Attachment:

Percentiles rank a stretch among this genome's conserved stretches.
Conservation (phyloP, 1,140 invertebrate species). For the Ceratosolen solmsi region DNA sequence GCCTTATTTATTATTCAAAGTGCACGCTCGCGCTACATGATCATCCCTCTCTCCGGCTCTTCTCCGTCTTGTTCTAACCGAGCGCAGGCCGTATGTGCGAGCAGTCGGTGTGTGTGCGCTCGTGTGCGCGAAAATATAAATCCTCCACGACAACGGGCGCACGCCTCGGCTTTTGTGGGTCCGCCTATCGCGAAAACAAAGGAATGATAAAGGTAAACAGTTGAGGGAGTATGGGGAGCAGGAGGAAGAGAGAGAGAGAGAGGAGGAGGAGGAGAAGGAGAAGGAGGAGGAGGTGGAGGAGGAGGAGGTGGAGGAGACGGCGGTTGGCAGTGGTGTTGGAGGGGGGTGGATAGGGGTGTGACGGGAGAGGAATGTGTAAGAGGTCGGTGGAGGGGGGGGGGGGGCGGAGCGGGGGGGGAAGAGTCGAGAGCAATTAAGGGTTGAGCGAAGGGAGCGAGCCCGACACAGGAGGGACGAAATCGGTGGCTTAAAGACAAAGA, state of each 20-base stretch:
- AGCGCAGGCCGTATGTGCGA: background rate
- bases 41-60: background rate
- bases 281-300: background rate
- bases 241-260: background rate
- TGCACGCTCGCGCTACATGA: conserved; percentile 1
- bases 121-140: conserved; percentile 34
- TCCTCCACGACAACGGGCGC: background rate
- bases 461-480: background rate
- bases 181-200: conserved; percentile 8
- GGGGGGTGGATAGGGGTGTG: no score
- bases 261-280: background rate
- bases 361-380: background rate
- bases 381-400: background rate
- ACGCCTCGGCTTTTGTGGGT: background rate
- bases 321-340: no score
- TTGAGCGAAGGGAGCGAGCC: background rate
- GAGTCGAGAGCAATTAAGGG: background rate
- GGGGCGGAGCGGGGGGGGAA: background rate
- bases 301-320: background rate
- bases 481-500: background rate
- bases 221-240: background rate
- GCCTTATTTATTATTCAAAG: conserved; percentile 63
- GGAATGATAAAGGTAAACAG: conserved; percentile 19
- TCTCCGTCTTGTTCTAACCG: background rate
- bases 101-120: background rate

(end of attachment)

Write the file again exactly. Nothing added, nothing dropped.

Percentiles rank a stretch among this genome's conserved stretches.
Conservation (phyloP, 1,140 invertebrate species). For the Ceratosolen solmsi region DNA sequence GCCTTATTTATTATTCAAAGTGCACGCTCGCGCTACATGATCATCCCTCTCTCCGGCTCTTCTCCGTCTTGTTCTAACCGAGCGCAGGCCGTATGTGCGAGCAGTCGGTGTGTGTGCGCTCGTGTGCGCGAAAATATAAATCCTCCACGACAACGGGCGCACGCCTCGGCTTTTGTGGGTCCGCCTATCGCGAAAACAAAGGAATGATAAAGGTAAACAGTTGAGGGAGTATGGGGAGCAGGAGGAAGAGAGAGAGAGAGAGGAGGAGGAGGAGAAGGAGAAGGAGGAGGAGGTGGAGGAGGAGGAGGTGGAGGAGACGGCGGTTGGCAGTGGTGTTGGAGGGGGGTGGATAGGGGTGTGACGGGAGAGGAATGTGTAAGAGGTCGGTGGAGGGGGGGGGGGGGCGGAGCGGGGGGGGAAGAGTCGAGAGCAATTAAGGGTTGAGCGAAGGGAGCGAGCCCGACACAGGAGGGACGAAATCGGTGGCTTAAAGACAAAGA, state of each 20-base stretch:
- AGCGCAGGCCGTATGTGCGA: background rate
- bases 41-60: background rate
- bases 281-300: background rate
- bases 241-260: background rate
- TGCACGCTCGCGCTACATGA: conserved; percentile 1
- bases 121-140: conserved; percentile 34
- TCCTCCACGACAACGGGCGC: background rate
- bases 461-480: background rate
- bases 181-200: conserved; percentile 8
- GGGGGGTGGATAGGGGTGTG: no score
- bases 261-280: background rate
- bases 361-380: background rate
- bases 381-400: background rate
- ACGCCTCGGCTTTTGTGGGT: background rate
- bases 321-340: no score
- TTGAGCGAAGGGAGCGAGCC: background rate
- GAGTCGAGAGCAATTAAGGG: background rate
- GGGGCGGAGCGGGGGGGGAA: background rate
- bases 301-320: background rate
- bases 481-500: background rate
- bases 221-240: background rate
- GCCTTATTTATTATTCAAAG: conserved; percentile 63
- GGAATGATAAAGGTAAACAG: conserved; percentile 19
- TCTCCGTCTTGTTCTAACCG: background rate
- bases 101-120: background rate